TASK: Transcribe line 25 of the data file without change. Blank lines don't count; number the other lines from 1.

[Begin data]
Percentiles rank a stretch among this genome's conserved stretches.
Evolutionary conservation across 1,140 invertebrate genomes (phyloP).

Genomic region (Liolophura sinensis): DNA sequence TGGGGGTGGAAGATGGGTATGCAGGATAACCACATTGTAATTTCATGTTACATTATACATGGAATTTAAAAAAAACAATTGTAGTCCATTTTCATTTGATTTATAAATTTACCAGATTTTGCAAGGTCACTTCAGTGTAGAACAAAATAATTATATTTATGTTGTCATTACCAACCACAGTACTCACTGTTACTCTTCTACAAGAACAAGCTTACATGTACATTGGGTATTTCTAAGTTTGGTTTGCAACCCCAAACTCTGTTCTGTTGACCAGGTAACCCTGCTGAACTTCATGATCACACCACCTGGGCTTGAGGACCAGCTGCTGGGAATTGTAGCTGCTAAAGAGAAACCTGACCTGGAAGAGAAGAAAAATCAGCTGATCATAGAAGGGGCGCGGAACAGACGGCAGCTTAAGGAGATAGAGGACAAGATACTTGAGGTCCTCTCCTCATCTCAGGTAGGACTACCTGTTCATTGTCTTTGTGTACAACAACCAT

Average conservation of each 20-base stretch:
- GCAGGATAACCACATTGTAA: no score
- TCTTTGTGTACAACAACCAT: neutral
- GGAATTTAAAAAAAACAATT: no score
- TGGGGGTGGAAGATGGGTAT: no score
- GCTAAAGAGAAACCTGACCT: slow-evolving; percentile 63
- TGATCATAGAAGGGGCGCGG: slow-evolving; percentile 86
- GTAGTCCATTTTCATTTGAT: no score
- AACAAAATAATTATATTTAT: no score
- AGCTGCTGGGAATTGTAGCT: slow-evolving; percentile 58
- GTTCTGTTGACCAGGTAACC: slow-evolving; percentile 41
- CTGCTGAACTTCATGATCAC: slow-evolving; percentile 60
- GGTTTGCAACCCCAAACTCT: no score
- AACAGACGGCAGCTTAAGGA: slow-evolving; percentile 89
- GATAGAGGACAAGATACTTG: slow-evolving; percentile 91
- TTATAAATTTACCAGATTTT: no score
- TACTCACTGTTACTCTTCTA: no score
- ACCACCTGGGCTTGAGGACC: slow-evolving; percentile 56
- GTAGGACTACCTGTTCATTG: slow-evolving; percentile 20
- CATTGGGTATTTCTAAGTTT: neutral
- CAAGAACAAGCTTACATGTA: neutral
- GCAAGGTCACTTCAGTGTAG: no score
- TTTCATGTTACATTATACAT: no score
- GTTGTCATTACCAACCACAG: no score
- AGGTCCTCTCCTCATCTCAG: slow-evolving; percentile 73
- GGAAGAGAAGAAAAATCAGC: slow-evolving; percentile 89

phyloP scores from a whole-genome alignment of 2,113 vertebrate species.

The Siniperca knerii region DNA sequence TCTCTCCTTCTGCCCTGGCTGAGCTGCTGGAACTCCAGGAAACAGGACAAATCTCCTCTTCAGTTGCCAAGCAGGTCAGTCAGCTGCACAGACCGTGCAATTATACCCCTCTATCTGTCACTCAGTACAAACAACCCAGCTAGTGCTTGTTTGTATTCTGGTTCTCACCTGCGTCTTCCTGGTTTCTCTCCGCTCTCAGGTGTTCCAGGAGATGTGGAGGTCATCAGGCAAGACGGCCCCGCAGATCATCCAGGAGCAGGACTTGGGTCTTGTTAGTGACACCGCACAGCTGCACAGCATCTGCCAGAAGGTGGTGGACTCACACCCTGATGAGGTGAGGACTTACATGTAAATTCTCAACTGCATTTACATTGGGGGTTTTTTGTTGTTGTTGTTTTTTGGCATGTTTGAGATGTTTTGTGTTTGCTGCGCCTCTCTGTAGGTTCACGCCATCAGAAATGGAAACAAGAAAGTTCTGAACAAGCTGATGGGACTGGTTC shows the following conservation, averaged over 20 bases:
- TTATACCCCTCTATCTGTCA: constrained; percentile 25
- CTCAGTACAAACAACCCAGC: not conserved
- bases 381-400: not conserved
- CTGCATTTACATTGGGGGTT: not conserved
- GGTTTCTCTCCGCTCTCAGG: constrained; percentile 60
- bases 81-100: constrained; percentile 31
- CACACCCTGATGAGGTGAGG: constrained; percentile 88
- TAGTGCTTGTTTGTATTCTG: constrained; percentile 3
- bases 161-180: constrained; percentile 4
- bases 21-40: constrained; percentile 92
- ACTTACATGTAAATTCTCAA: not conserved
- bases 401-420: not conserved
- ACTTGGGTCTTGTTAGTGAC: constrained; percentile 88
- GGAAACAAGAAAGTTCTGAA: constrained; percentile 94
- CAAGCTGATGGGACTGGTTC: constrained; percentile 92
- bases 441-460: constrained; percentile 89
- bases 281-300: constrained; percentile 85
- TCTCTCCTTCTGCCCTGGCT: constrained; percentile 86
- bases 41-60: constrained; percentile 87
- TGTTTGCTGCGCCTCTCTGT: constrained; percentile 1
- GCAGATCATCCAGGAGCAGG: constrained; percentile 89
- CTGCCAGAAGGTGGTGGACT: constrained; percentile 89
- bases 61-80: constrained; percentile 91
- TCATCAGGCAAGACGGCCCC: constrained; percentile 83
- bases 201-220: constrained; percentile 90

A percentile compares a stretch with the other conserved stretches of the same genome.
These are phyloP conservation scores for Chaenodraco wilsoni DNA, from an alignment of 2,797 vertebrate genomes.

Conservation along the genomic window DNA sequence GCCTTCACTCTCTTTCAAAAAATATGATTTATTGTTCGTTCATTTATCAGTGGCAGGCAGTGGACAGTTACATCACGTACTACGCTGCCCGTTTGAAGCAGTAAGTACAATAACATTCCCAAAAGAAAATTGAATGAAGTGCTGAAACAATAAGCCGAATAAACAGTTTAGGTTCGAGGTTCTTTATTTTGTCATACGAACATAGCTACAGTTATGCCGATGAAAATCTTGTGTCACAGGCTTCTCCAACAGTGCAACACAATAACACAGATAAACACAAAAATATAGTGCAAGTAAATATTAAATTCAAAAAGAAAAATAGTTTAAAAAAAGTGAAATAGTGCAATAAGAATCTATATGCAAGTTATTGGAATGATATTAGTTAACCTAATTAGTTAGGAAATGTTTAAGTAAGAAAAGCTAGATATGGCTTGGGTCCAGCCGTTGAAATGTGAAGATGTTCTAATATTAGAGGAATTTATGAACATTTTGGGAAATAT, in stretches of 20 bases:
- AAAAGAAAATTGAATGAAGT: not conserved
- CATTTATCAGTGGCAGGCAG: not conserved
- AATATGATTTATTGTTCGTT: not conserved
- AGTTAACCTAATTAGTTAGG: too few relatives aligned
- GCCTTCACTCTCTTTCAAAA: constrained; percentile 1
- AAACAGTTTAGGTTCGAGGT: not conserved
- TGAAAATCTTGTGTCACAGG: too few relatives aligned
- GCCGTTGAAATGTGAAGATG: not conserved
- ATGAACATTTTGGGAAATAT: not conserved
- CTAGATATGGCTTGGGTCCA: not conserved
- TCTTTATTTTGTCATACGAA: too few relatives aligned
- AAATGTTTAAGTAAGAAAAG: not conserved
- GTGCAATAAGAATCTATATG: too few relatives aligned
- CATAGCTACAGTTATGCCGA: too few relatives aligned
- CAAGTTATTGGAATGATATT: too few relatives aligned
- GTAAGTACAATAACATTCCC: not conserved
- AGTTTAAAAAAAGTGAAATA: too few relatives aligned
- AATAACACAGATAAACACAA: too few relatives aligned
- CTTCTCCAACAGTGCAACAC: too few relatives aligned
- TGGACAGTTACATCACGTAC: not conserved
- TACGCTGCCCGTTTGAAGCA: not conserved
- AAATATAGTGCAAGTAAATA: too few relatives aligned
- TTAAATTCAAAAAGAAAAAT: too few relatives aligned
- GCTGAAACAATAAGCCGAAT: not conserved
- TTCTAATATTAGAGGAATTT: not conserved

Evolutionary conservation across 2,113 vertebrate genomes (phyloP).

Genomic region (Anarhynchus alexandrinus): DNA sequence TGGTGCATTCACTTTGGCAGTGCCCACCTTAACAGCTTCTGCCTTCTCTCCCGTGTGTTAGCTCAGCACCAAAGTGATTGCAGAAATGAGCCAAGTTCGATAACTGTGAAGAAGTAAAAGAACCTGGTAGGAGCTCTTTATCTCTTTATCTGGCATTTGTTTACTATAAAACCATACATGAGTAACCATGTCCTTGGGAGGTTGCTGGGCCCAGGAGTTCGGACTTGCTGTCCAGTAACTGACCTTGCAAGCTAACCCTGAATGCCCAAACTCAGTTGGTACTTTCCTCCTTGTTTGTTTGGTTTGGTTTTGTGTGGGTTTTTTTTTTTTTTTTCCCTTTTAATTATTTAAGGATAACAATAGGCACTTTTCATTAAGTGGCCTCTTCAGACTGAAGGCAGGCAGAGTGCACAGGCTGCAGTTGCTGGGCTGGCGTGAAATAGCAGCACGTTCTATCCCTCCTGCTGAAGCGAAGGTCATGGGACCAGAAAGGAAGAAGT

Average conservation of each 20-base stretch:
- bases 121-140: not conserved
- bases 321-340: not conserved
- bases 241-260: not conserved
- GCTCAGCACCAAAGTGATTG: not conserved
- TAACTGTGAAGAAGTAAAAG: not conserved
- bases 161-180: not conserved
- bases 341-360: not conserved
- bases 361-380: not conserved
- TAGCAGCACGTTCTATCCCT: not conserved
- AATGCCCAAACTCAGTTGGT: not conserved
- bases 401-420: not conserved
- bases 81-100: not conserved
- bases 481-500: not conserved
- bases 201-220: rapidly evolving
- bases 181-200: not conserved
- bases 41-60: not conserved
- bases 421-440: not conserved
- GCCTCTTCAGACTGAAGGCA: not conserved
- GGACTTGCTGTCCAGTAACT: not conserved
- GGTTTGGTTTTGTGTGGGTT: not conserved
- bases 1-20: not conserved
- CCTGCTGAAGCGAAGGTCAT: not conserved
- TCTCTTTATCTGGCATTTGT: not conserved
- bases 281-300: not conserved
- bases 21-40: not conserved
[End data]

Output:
- GCAAGGTCACTTCAGTGTAG: no score